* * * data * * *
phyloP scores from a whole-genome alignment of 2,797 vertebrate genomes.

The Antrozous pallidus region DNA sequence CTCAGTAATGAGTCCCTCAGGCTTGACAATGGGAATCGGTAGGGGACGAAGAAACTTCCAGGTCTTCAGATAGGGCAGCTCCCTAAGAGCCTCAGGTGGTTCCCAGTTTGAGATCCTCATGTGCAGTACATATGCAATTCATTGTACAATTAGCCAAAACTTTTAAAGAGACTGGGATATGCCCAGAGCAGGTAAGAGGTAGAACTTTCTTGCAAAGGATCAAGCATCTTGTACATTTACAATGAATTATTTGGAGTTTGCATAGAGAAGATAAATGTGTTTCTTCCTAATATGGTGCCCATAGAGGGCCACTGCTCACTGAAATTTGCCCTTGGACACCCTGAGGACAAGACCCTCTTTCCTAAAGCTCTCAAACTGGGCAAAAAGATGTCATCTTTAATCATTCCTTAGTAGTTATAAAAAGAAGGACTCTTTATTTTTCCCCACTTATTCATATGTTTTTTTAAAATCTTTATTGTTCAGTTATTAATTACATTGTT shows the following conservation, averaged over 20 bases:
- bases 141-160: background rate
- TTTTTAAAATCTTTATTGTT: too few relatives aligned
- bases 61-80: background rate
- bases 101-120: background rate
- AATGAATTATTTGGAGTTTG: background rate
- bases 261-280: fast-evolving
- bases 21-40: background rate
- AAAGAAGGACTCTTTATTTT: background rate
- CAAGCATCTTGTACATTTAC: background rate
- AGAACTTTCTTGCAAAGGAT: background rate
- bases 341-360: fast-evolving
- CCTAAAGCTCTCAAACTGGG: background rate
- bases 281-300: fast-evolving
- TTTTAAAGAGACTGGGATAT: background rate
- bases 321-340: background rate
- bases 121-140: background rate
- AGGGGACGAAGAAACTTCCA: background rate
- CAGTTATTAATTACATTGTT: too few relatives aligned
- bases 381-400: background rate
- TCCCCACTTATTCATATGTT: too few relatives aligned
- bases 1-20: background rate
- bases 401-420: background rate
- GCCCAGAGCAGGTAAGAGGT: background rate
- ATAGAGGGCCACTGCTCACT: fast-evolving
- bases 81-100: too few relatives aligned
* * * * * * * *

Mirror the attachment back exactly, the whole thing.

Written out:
phyloP scores from a whole-genome alignment of 2,797 vertebrate genomes.

The Antrozous pallidus region DNA sequence CTCAGTAATGAGTCCCTCAGGCTTGACAATGGGAATCGGTAGGGGACGAAGAAACTTCCAGGTCTTCAGATAGGGCAGCTCCCTAAGAGCCTCAGGTGGTTCCCAGTTTGAGATCCTCATGTGCAGTACATATGCAATTCATTGTACAATTAGCCAAAACTTTTAAAGAGACTGGGATATGCCCAGAGCAGGTAAGAGGTAGAACTTTCTTGCAAAGGATCAAGCATCTTGTACATTTACAATGAATTATTTGGAGTTTGCATAGAGAAGATAAATGTGTTTCTTCCTAATATGGTGCCCATAGAGGGCCACTGCTCACTGAAATTTGCCCTTGGACACCCTGAGGACAAGACCCTCTTTCCTAAAGCTCTCAAACTGGGCAAAAAGATGTCATCTTTAATCATTCCTTAGTAGTTATAAAAAGAAGGACTCTTTATTTTTCCCCACTTATTCATATGTTTTTTTAAAATCTTTATTGTTCAGTTATTAATTACATTGTT shows the following conservation, averaged over 20 bases:
- bases 141-160: background rate
- TTTTTAAAATCTTTATTGTT: too few relatives aligned
- bases 61-80: background rate
- bases 101-120: background rate
- AATGAATTATTTGGAGTTTG: background rate
- bases 261-280: fast-evolving
- bases 21-40: background rate
- AAAGAAGGACTCTTTATTTT: background rate
- CAAGCATCTTGTACATTTAC: background rate
- AGAACTTTCTTGCAAAGGAT: background rate
- bases 341-360: fast-evolving
- CCTAAAGCTCTCAAACTGGG: background rate
- bases 281-300: fast-evolving
- TTTTAAAGAGACTGGGATAT: background rate
- bases 321-340: background rate
- bases 121-140: background rate
- AGGGGACGAAGAAACTTCCA: background rate
- CAGTTATTAATTACATTGTT: too few relatives aligned
- bases 381-400: background rate
- TCCCCACTTATTCATATGTT: too few relatives aligned
- bases 1-20: background rate
- bases 401-420: background rate
- GCCCAGAGCAGGTAAGAGGT: background rate
- ATAGAGGGCCACTGCTCACT: fast-evolving
- bases 81-100: too few relatives aligned